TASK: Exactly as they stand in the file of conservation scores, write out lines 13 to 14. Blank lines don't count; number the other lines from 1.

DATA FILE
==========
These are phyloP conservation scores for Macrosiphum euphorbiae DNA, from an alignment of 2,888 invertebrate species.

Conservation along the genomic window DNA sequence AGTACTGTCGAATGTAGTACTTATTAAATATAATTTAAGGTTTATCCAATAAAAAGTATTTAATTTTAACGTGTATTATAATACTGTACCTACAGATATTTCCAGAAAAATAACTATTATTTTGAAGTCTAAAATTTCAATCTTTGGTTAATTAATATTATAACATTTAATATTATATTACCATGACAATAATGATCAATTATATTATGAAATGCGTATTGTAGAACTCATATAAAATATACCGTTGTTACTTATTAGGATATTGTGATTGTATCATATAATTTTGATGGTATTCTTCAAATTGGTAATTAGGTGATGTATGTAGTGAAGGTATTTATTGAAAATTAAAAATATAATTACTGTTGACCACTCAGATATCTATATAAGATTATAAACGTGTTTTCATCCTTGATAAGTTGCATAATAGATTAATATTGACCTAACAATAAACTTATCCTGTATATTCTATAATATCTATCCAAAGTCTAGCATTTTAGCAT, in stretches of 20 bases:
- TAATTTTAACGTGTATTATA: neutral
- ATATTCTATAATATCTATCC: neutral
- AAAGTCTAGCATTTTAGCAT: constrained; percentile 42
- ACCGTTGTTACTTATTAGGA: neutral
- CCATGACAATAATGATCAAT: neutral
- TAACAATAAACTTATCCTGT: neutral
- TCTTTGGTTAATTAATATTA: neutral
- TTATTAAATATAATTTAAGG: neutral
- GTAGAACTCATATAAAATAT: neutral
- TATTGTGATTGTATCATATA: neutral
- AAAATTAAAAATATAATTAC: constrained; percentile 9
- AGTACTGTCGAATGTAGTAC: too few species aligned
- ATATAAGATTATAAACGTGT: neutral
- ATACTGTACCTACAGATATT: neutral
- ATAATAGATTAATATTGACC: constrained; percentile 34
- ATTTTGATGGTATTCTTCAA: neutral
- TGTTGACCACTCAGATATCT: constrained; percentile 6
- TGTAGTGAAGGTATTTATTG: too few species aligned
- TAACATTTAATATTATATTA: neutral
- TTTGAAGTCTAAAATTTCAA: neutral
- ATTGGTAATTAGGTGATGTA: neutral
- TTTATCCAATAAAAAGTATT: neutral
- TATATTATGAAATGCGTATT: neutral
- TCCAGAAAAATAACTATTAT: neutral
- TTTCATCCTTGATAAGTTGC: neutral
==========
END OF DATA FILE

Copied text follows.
- AAAATTAAAAATATAATTAC: constrained; percentile 9
- AGTACTGTCGAATGTAGTAC: too few species aligned